Gear and Tech
Another windy day, but with smaller hills to climb and some decent downhill at times, we were able to move forward at a good pace. By late afternoon, the wind shifted to our back, and we felt like we were being pushed along a moving river of snow. It’s hard to describe the movement of the snow in the wind here but it variously takes on qualities of water or sand, in nonstop motion across the rolling surface of the land, sweeping around rocks and into every open crevice, including our jackets and pulks.
We thought today would be a good time to introduce some of the key gear and technology we bring with us on the trail. Gear that includes fiberglass sleds (pulks), windproof shells, heavy duty parkas, mukluks, and an awesome bivy-based sleep system. Technology that includes solar blankets and batteries, a wireless BGAN (broadband global area network) that allows us to connect to the internet from remote locations, satellite phones, InReach Explorers, cameras, and laptops.
Our pulks, or fiberglass sleds, are the perfect size to fit everything we need to carry with us on the trail. Lightweight, at about 32 pounds per pulk, they measure just over six feet long by about 2 feet wide. We each wear a harness that connects to the pulk via a rope system. We can easily detach ourselves from the pulk using carabiners, and even attach multiple rope systems to a single pulk if we need extra pulling power up a steep slope, for example.
For outerwear, we switch between lightweight but windproof shells and heavy duty parkas, depending on the weather and situation. While we’re in motion, we tend to wear lighterweight layers, to prevent sweating, but when we stop to eat lunch or set up camp, we typically pull on our heavy parkas to stay warm, especially in the strong wind here.
Our mukluks are our boots. We wear Steger Mukluks, which are made right in northern Minnesota back home. You might be surprised how warm they can be. They are constructed to be flexible and breathable, so that our feet don’t sweat and so that we can flex our feet as we ski or snowshoe, which helps keep them warm.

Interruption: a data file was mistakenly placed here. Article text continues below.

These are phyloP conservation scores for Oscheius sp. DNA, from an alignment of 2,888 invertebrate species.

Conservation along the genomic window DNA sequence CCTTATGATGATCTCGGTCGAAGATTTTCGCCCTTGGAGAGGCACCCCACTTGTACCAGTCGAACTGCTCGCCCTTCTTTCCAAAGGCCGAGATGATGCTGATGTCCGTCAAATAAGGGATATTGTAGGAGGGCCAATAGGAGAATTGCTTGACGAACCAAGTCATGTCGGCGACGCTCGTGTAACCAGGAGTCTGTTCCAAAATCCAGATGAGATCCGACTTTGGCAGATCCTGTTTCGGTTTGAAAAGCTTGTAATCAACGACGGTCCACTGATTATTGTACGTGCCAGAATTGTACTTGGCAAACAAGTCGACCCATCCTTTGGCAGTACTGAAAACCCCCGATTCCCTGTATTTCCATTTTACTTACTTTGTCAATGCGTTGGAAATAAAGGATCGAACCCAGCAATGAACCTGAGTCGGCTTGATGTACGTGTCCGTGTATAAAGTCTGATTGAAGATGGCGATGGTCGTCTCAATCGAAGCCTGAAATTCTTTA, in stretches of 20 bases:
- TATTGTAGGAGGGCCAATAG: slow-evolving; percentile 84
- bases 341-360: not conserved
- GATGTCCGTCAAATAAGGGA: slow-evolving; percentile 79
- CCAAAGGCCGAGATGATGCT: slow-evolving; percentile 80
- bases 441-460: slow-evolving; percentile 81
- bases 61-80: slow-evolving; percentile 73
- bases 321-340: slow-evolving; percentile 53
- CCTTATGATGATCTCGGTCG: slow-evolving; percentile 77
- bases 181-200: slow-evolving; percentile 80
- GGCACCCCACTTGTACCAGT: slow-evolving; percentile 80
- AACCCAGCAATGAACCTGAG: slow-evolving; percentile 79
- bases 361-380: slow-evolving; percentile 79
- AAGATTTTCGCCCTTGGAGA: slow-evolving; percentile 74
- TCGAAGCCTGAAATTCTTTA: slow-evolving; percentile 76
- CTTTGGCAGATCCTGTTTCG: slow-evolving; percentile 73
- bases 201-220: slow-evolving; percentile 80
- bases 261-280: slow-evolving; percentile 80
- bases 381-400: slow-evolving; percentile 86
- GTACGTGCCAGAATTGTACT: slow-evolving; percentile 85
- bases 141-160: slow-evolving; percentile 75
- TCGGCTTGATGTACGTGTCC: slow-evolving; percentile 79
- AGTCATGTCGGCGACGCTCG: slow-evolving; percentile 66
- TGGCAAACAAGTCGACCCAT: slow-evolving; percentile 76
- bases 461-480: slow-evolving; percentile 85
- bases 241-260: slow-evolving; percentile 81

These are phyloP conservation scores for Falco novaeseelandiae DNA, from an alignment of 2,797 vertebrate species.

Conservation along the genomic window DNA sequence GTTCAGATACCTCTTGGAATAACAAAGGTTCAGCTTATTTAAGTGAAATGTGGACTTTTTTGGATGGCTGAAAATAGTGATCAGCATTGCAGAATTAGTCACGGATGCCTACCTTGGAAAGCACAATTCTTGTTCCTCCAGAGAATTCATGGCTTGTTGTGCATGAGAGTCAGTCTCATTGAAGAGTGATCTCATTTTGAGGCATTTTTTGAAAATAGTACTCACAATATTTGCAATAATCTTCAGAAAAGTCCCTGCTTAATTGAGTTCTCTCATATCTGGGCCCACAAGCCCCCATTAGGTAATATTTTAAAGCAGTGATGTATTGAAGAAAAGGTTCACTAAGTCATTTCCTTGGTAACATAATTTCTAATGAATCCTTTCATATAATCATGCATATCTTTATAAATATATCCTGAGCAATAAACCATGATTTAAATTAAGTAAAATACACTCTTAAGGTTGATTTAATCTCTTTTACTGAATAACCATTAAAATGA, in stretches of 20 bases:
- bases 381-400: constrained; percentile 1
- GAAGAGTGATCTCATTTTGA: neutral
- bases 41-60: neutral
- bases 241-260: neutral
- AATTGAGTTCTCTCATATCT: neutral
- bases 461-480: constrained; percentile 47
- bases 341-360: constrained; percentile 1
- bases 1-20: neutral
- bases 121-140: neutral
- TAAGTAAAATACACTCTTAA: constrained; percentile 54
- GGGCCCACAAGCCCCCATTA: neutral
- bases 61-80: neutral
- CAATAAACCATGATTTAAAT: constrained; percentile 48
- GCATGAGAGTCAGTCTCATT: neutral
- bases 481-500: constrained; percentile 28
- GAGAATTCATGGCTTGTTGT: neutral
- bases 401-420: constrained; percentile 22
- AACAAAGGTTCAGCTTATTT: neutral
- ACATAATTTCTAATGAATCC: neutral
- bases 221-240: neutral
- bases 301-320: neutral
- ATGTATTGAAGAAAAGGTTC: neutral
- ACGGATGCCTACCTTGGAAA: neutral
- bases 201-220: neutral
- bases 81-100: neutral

Our sleep system consists of a sleeping bag (or sometimes two, one inside the other, for really cold expeditions), a foam sleeping mat, and a lightweight air mattress, all tucked inside a bivy. Our bivys are handmade, constructed of a durable waterproof fabric. They zip open and we keep all the other sleep items inside. It makes it easy to transport our sleep setup, and saves us time as we don’t have to roll and unroll our sleeping bags and such every day. Also, in a worst case scenario, we could sleep in the bivy if we had no shelter.
We spread our solar blankets across our pulks each day as we head out on the trail. They plug in to a small battery pack that we tuck into the pulk. The sun then charges the batteries as we travel across the land. The angle of the sun, how low or high it is on the horizon, and the number of hours of daylight impact how much the batteries will charge each day. Last year, when we were farther north in the Canadian Arctic in April, we had almost 24 hours of daylight, the sun was high in the sky, and our batteries filled quickly with power each day. Here in Iceland in February, the sun sits low on the horizon and is out for maybe nine hours a day, so we are finding that it is difficult to charge the batteries much each day.
These are just a few key items we bring with us into the field. They help keep us safe and allow us to deliver our adventure learning program to you, sharing photos and videos from even the remotest wilderness areas. As we write, we are preparing to set up the BGAN so that we can upload this report and some stunning photos from the day.